Zhang, Y. P. and O. A. Ryder. 1993. Mitochondrial-DNA sequence evolution in the Arctoidea. Proceedings of the National Academy of Sciences (USA) 90:9557-9561.

Information on the Internet

Title Illustrations
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Scientific Name Martes martes
Creator Erwin and Peggy Bauer
Specimen Condition Live Specimen
Source Pine Marten
Source Collection U.S. Fish and Wildlife Service Online Digital Media Library
Scientific Name Panthera pardus
Location Masai Mara, Kenya
Comments With the setting sun in her eyes, an adult female leopard waits at the base of a small tree in the Masai Mara of Kenya, while her cubs feed on an impala carcass she carried to a branch overhead.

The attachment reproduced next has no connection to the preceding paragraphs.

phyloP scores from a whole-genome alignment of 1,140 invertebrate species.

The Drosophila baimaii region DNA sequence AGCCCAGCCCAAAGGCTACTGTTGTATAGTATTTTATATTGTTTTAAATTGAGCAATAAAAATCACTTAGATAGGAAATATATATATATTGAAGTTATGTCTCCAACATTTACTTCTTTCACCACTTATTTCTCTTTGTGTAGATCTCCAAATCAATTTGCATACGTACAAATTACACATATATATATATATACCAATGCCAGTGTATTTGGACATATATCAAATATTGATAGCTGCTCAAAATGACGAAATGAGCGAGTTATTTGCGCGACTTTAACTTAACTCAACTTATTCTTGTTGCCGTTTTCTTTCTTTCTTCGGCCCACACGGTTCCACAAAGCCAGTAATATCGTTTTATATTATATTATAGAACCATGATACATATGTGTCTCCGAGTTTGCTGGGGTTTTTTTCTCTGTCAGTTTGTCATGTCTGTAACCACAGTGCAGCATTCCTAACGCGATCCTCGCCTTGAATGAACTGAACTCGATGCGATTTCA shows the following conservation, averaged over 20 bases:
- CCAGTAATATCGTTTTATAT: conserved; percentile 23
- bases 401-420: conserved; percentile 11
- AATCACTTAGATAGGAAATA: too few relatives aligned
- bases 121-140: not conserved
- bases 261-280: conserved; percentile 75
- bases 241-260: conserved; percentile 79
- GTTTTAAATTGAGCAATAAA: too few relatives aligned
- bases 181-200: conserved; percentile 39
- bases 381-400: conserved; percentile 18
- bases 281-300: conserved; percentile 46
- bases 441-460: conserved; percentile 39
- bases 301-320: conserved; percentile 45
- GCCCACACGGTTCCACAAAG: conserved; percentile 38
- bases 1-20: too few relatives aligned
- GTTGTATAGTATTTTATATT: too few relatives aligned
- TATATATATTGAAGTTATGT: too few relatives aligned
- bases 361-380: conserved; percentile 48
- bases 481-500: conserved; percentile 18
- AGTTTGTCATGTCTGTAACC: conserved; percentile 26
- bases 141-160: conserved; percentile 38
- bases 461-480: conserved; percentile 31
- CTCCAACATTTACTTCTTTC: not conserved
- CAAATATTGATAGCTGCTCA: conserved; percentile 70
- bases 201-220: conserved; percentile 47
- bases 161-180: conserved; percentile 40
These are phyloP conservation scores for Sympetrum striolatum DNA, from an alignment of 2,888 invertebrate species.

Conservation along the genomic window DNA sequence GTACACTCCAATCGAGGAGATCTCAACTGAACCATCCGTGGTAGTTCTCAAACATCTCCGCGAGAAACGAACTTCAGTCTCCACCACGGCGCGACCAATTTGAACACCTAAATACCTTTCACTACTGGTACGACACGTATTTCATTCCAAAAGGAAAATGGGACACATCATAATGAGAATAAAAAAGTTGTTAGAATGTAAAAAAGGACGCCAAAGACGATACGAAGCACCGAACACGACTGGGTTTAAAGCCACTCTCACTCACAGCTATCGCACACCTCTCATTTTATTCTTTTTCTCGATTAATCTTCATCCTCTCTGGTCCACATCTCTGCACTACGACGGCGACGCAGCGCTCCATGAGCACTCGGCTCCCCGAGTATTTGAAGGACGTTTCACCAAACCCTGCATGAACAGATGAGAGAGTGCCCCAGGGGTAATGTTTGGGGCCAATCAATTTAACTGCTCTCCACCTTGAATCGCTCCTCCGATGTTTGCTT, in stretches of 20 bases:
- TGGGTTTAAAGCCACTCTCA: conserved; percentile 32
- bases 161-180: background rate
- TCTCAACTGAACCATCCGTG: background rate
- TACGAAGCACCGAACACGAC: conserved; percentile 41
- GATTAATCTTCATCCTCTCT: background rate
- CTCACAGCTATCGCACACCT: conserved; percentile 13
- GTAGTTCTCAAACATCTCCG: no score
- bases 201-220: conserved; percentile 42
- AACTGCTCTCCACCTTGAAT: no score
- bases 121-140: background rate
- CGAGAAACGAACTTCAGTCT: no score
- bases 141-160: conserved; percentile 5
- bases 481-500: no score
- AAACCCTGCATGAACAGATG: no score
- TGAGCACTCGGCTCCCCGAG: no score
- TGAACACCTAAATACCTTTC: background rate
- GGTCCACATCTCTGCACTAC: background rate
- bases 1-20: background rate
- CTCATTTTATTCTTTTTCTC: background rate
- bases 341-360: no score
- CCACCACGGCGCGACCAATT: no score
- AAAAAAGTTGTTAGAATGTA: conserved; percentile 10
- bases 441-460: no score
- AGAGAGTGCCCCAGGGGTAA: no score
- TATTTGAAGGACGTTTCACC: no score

Specimen Condition Live Specimen
Sex Female
Life Cycle Stage adult
Copyright © 2000 Greg and Marybeth Dimijian
Scientific Name Neophoca cinerea
Comments Australian sea lion pup
Specimen Condition Live Specimen
Life Cycle Stage juvenile (pup)
Copyright © 1995 Greg and Marybeth Dimijian
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Page: Tree of Life Carnivora. Dogs, cats, bears, raccoons, weasels, mongooses, hyenas, seals, walruses, etc.. The TEXT of this page is licensed under the Creative Commons Attribution-NonCommercial License - Version 3.0. Note that images and other media featured on this page are each governed by their own license, and they may or may not be available for reuse. Click on an image or a media link to access the media data window, which provides the relevant licensing information. For the general terms and conditions of ToL material reuse and redistribution, please see the Tree of Life Copyright Policies.

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Tree of Life Web Project. 2000. Carnivora. Dogs, cats, bears, raccoons, weasels, mongooses, hyenas, seals, walruses, etc.. Version 01 January 2000 (temporary). http://tolweb.org/Carnivora/15971/2000.01.01 in The Tree of Life Web Project, http://tolweb.org/